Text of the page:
In the lesson “Geometric Representation of Stent,” we discussed Ansys Spaceclaim's capability to model the stent. If the stent has a repetitive pattern, can Spaceclaim take advantage of symmetry (cyclic or translational)? This homework provides tips on using “repeating sections” such as wrapping one section of the stent and then copying/mirroring it to create a full-length stent. Perform the homework and answer the questions in the homework-based quiz. Download the instructions and simulation files **here**.

*Please utilize the mm, kg, N unit system when solving the Ansys simulation models.**Please also note that the results you obtain in these nonlinear analyses may differ slightly from those shown in the videos. Numerical round-off due to finite machine precision can be affected by the choice of the operating system, the number of cores, and the type of parallel processing (shared-memory vs. distributed-memory). Moreover, nonlinear contact and solution algorithms are often improved in each version of our software, so some changes are expected when comparing results between different releases. Thus, your results may differ slightly (within typical engineering tolerances) from the presented results, but this is to be expected for nonlinear analyses, especially for numerically unstable (e.g., underconstrained) models that may be utilized in this course.*

In lesson 4, we saw the expansion, shape setting and crimping of the ASME stent. Using the same approach and the same material properties as in the Workshop, demonstrate the expansion, shape setting and crimping of a quarter-symmetric stent model. Perform the analysis and answer the questions in the homework-based quiz. Download the instruction, geometry and simulation files **here**.

*Please utilize the mm, kg, N unit system when solving the Ansys simulation models.**Please also note that the results you obtain in these nonlinear analyses may differ slightly from those shown in the videos. Numerical round-off due to finite machine precision can be affected by the choice of the operating system, the number of cores, and the type of parallel processing (shared-memory vs. distributed-memory). Moreover, nonlinear contact and solution algorithms are often improved in each version of our software, so some changes are expected when comparing results between different releases. Thus, your results may differ slightly (within typical engineering tolerances) from the presented results, but this is to be expected for nonlinear analyses, especially for numerically unstable (e.g., underconstrained) models that may be utilized in this course.*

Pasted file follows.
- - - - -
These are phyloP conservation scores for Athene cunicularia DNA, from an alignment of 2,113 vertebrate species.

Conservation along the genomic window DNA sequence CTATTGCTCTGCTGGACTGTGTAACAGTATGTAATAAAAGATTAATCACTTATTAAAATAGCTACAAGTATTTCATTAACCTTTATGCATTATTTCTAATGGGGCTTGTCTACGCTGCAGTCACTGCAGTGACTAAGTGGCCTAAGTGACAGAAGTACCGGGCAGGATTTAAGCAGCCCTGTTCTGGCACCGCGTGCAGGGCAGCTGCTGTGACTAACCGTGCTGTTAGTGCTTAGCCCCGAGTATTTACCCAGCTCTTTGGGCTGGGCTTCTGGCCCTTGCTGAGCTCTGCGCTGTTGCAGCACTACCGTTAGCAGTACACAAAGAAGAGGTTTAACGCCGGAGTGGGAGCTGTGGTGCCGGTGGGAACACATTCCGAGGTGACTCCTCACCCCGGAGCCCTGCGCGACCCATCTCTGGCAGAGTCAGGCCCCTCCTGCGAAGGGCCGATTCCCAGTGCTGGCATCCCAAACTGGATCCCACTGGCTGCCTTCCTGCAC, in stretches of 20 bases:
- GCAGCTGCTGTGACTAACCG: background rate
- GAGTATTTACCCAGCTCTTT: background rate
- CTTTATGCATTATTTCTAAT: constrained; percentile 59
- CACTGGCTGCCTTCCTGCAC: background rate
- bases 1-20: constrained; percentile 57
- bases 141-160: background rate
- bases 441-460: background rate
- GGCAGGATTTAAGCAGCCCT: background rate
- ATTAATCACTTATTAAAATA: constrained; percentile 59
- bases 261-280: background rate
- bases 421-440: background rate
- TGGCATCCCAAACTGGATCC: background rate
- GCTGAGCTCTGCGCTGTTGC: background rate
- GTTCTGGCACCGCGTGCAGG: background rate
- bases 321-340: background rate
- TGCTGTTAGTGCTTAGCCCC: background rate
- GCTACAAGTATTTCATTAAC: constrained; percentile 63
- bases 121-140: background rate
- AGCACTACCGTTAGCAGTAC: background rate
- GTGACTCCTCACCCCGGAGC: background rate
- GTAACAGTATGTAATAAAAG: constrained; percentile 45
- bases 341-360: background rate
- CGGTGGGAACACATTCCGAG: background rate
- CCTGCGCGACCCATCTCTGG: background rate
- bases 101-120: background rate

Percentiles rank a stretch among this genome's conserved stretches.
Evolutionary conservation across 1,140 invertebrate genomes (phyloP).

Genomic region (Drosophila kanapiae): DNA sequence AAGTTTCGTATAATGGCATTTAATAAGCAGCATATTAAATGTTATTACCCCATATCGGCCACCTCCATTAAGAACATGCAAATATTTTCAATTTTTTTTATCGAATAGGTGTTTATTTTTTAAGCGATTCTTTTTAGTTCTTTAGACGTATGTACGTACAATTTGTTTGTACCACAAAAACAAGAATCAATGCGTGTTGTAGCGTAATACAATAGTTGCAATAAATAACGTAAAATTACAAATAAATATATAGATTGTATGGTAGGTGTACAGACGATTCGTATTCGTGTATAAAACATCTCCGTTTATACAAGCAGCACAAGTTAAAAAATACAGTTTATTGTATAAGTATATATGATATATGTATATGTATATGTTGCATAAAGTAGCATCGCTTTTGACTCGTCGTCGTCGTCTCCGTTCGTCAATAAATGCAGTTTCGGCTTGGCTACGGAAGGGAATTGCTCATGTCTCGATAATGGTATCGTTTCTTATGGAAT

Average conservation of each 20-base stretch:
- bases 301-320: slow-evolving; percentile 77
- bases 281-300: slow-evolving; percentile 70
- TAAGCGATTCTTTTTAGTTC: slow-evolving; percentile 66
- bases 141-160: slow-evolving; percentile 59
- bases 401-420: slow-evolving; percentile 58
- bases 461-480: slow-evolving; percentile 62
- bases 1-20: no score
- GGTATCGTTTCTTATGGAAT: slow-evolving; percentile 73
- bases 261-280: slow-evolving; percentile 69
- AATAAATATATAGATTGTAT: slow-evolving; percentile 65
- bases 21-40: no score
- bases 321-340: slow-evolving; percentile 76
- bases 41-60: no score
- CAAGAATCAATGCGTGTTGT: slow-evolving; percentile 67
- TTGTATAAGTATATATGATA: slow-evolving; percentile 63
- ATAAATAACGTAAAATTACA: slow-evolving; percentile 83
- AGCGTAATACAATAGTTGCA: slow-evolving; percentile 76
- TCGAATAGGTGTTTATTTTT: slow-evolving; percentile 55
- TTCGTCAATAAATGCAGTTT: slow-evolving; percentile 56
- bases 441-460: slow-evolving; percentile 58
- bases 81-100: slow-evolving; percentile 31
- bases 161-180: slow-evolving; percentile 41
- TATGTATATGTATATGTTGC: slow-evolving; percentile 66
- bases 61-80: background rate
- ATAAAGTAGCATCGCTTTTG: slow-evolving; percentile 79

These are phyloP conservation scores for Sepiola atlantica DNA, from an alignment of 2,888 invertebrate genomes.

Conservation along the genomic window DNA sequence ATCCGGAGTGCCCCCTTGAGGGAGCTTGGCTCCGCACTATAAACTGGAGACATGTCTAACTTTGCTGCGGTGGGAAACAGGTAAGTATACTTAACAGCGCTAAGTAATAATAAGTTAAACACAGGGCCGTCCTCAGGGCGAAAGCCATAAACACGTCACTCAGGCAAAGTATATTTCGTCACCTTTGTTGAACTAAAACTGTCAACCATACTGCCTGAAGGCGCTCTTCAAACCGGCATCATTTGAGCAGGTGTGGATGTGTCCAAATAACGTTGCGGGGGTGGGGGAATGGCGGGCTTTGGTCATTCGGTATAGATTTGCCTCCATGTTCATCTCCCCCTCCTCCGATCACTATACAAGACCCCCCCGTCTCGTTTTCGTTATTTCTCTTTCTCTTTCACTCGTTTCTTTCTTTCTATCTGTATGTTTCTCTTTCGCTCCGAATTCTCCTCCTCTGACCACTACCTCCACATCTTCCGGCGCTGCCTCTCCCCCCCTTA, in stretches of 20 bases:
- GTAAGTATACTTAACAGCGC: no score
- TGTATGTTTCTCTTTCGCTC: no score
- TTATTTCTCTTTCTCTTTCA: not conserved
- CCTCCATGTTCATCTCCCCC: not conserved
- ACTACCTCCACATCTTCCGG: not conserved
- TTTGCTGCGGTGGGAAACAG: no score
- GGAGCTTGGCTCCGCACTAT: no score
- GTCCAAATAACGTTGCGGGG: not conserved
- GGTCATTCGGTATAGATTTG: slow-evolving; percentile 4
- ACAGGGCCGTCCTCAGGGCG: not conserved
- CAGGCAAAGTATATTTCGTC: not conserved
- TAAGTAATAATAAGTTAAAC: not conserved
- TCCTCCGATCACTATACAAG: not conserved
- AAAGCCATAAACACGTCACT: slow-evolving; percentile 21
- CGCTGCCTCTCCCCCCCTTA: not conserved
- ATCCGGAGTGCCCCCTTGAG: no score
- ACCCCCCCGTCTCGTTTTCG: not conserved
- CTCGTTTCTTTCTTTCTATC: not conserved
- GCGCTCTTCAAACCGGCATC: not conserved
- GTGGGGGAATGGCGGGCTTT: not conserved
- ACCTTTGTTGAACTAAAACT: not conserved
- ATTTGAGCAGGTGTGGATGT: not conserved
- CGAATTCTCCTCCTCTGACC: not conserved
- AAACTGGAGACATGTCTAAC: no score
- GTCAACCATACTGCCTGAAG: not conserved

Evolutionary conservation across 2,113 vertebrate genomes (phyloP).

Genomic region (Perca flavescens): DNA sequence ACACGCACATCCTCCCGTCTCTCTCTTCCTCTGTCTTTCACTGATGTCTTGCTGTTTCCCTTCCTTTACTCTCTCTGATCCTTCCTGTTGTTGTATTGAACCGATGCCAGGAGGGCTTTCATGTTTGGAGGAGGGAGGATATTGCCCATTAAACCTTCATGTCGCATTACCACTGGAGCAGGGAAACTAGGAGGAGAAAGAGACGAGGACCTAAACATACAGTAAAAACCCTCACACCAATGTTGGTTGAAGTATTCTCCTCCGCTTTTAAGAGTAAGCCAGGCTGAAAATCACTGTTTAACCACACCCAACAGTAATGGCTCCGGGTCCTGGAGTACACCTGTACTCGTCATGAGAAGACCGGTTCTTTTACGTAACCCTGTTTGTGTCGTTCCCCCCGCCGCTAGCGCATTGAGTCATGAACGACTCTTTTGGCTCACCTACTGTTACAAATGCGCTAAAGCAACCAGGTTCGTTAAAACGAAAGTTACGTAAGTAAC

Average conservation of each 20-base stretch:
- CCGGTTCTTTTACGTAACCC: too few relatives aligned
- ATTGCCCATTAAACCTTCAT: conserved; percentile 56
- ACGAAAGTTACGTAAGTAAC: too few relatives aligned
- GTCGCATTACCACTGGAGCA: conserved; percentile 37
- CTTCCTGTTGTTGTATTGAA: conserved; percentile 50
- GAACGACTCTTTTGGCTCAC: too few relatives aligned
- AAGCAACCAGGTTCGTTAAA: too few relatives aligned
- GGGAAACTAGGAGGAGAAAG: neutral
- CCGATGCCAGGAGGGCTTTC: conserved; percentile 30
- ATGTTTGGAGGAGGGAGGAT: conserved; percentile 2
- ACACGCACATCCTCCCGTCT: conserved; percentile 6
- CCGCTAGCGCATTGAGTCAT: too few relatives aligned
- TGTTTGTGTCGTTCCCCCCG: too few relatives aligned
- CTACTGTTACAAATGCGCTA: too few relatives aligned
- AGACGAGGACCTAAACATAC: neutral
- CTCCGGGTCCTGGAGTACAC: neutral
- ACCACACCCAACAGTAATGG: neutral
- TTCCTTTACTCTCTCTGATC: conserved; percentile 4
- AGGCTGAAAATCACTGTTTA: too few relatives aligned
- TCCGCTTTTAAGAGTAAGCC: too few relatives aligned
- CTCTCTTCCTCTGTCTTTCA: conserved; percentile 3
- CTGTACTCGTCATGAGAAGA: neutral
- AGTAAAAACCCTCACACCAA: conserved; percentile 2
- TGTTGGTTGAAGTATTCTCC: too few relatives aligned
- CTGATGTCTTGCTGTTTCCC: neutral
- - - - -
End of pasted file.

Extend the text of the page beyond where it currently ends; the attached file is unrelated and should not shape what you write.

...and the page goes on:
In the lecture, we have introduced simulation methods to crimp and expand a stent and evaluate outputs such as the expanded diameter, foreshortening, chronic outward force and so on. Although a cylindrical shell is used as a virtual crimper in the lecture, there are multiple ways to model the crimping and expansion process. In this homework, you are encouraged to try a group of virtual arc-shaped crimpers and obtain the design variables. This is an alternative loading approach and it requires more effort in pre-processing and setting up the boundary conditions.

The geometry, material and crimping procedure are the same as in the workshop example in lessons 1 - 5. As a starting point, the stent shape setting process is already conducted (the stent is ready to be crimped). Follow the instructions in the readme file and the video, and answer the questions in the homework-based quiz. Download the instruction, geometry and simulation files **here**.

*Please utilize the mm, kg, N unit system when solving the Ansys simulation models.**Please also note that the results you obtain in these nonlinear analyses may differ slightly from those shown in the videos. Numerical round-off due to finite machine precision can be affected by the choice of the operating system, the number of cores, and the type of parallel processing (shared-memory vs. distributed-memory). Moreover, nonlinear contact and solution algorithms are often improved in each version of our software, so some changes are expected when comparing results between different releases. Thus, your results may differ slightly (within typical engineering tolerances) from the presented results, but this is to be expected for nonlinear analyses, especially for numerically unstable (e.g., underconstrained) models that may be utilized in this course.*

Completed simulation files for the above examples can be found **here**.